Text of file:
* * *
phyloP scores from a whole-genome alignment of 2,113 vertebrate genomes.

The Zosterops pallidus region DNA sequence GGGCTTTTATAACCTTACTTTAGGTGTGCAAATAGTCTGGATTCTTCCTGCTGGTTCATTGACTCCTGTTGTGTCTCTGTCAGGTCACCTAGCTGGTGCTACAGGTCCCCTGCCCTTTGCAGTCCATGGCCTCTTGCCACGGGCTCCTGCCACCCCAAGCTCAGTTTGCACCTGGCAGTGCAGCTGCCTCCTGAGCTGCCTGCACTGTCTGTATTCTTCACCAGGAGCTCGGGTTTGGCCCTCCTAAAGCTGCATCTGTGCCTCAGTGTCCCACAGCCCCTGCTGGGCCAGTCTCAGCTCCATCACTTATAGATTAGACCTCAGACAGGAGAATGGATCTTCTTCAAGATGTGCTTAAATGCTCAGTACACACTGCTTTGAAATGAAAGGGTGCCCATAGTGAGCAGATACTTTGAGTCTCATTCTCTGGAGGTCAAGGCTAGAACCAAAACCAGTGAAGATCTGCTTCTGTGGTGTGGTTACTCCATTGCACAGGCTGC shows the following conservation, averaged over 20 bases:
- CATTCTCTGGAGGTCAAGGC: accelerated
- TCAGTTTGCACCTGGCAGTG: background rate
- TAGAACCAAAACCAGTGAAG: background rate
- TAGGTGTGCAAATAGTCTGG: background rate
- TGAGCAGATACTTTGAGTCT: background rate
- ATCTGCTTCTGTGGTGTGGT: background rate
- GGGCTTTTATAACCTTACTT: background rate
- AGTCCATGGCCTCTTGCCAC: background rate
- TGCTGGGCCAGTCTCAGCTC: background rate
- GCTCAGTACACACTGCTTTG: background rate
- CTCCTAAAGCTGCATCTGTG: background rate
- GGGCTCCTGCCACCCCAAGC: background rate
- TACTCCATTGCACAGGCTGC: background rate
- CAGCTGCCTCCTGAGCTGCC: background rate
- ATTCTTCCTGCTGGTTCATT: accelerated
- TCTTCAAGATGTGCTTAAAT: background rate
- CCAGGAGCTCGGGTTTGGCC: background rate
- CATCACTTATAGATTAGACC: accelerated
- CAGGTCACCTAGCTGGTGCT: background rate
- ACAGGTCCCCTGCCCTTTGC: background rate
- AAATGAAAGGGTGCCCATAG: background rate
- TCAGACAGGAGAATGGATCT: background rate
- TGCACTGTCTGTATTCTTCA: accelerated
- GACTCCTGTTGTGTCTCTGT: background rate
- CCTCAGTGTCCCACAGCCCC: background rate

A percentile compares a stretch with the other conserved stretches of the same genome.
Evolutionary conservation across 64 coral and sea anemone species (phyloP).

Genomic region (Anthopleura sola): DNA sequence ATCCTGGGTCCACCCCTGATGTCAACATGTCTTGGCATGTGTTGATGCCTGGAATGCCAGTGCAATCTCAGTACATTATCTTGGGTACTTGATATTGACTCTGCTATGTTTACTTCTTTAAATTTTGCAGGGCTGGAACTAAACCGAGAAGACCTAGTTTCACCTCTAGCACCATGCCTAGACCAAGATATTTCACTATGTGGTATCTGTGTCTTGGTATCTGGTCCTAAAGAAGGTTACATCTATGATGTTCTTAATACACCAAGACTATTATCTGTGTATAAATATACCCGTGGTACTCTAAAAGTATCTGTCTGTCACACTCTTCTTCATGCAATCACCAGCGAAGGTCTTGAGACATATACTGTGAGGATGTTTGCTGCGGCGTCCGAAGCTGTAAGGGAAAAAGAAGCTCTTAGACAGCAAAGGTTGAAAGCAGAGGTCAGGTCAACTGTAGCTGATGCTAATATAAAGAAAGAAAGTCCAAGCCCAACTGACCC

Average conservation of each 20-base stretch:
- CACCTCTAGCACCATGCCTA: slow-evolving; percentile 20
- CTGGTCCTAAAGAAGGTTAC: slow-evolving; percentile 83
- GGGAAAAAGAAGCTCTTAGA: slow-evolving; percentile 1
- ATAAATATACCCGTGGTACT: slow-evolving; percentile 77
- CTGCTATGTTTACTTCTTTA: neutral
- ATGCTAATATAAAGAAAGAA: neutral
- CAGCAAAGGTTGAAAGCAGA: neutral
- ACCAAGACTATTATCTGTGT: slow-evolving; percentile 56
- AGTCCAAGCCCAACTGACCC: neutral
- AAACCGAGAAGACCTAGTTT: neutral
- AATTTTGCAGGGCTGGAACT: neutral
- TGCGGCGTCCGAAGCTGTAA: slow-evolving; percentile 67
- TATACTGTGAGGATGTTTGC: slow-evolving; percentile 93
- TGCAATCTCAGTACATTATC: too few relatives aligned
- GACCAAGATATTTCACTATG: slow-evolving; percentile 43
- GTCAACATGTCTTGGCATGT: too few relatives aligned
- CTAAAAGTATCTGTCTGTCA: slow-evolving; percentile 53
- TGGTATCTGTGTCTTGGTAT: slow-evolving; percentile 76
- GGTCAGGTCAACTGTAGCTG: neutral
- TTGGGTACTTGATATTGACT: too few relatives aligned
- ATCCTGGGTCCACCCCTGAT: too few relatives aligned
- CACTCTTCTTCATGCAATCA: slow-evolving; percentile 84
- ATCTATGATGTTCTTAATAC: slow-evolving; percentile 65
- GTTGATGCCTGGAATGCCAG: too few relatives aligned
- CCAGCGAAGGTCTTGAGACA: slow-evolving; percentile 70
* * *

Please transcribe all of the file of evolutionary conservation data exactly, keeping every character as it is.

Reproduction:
phyloP scores from a whole-genome alignment of 2,113 vertebrate genomes.

The Zosterops pallidus region DNA sequence GGGCTTTTATAACCTTACTTTAGGTGTGCAAATAGTCTGGATTCTTCCTGCTGGTTCATTGACTCCTGTTGTGTCTCTGTCAGGTCACCTAGCTGGTGCTACAGGTCCCCTGCCCTTTGCAGTCCATGGCCTCTTGCCACGGGCTCCTGCCACCCCAAGCTCAGTTTGCACCTGGCAGTGCAGCTGCCTCCTGAGCTGCCTGCACTGTCTGTATTCTTCACCAGGAGCTCGGGTTTGGCCCTCCTAAAGCTGCATCTGTGCCTCAGTGTCCCACAGCCCCTGCTGGGCCAGTCTCAGCTCCATCACTTATAGATTAGACCTCAGACAGGAGAATGGATCTTCTTCAAGATGTGCTTAAATGCTCAGTACACACTGCTTTGAAATGAAAGGGTGCCCATAGTGAGCAGATACTTTGAGTCTCATTCTCTGGAGGTCAAGGCTAGAACCAAAACCAGTGAAGATCTGCTTCTGTGGTGTGGTTACTCCATTGCACAGGCTGC shows the following conservation, averaged over 20 bases:
- CATTCTCTGGAGGTCAAGGC: accelerated
- TCAGTTTGCACCTGGCAGTG: background rate
- TAGAACCAAAACCAGTGAAG: background rate
- TAGGTGTGCAAATAGTCTGG: background rate
- TGAGCAGATACTTTGAGTCT: background rate
- ATCTGCTTCTGTGGTGTGGT: background rate
- GGGCTTTTATAACCTTACTT: background rate
- AGTCCATGGCCTCTTGCCAC: background rate
- TGCTGGGCCAGTCTCAGCTC: background rate
- GCTCAGTACACACTGCTTTG: background rate
- CTCCTAAAGCTGCATCTGTG: background rate
- GGGCTCCTGCCACCCCAAGC: background rate
- TACTCCATTGCACAGGCTGC: background rate
- CAGCTGCCTCCTGAGCTGCC: background rate
- ATTCTTCCTGCTGGTTCATT: accelerated
- TCTTCAAGATGTGCTTAAAT: background rate
- CCAGGAGCTCGGGTTTGGCC: background rate
- CATCACTTATAGATTAGACC: accelerated
- CAGGTCACCTAGCTGGTGCT: background rate
- ACAGGTCCCCTGCCCTTTGC: background rate
- AAATGAAAGGGTGCCCATAG: background rate
- TCAGACAGGAGAATGGATCT: background rate
- TGCACTGTCTGTATTCTTCA: accelerated
- GACTCCTGTTGTGTCTCTGT: background rate
- CCTCAGTGTCCCACAGCCCC: background rate

A percentile compares a stretch with the other conserved stretches of the same genome.
Evolutionary conservation across 64 coral and sea anemone species (phyloP).

Genomic region (Anthopleura sola): DNA sequence ATCCTGGGTCCACCCCTGATGTCAACATGTCTTGGCATGTGTTGATGCCTGGAATGCCAGTGCAATCTCAGTACATTATCTTGGGTACTTGATATTGACTCTGCTATGTTTACTTCTTTAAATTTTGCAGGGCTGGAACTAAACCGAGAAGACCTAGTTTCACCTCTAGCACCATGCCTAGACCAAGATATTTCACTATGTGGTATCTGTGTCTTGGTATCTGGTCCTAAAGAAGGTTACATCTATGATGTTCTTAATACACCAAGACTATTATCTGTGTATAAATATACCCGTGGTACTCTAAAAGTATCTGTCTGTCACACTCTTCTTCATGCAATCACCAGCGAAGGTCTTGAGACATATACTGTGAGGATGTTTGCTGCGGCGTCCGAAGCTGTAAGGGAAAAAGAAGCTCTTAGACAGCAAAGGTTGAAAGCAGAGGTCAGGTCAACTGTAGCTGATGCTAATATAAAGAAAGAAAGTCCAAGCCCAACTGACCC

Average conservation of each 20-base stretch:
- CACCTCTAGCACCATGCCTA: slow-evolving; percentile 20
- CTGGTCCTAAAGAAGGTTAC: slow-evolving; percentile 83
- GGGAAAAAGAAGCTCTTAGA: slow-evolving; percentile 1
- ATAAATATACCCGTGGTACT: slow-evolving; percentile 77
- CTGCTATGTTTACTTCTTTA: neutral
- ATGCTAATATAAAGAAAGAA: neutral
- CAGCAAAGGTTGAAAGCAGA: neutral
- ACCAAGACTATTATCTGTGT: slow-evolving; percentile 56
- AGTCCAAGCCCAACTGACCC: neutral
- AAACCGAGAAGACCTAGTTT: neutral
- AATTTTGCAGGGCTGGAACT: neutral
- TGCGGCGTCCGAAGCTGTAA: slow-evolving; percentile 67
- TATACTGTGAGGATGTTTGC: slow-evolving; percentile 93
- TGCAATCTCAGTACATTATC: too few relatives aligned
- GACCAAGATATTTCACTATG: slow-evolving; percentile 43
- GTCAACATGTCTTGGCATGT: too few relatives aligned
- CTAAAAGTATCTGTCTGTCA: slow-evolving; percentile 53
- TGGTATCTGTGTCTTGGTAT: slow-evolving; percentile 76
- GGTCAGGTCAACTGTAGCTG: neutral
- TTGGGTACTTGATATTGACT: too few relatives aligned
- ATCCTGGGTCCACCCCTGAT: too few relatives aligned
- CACTCTTCTTCATGCAATCA: slow-evolving; percentile 84
- ATCTATGATGTTCTTAATAC: slow-evolving; percentile 65
- GTTGATGCCTGGAATGCCAG: too few relatives aligned
- CCAGCGAAGGTCTTGAGACA: slow-evolving; percentile 70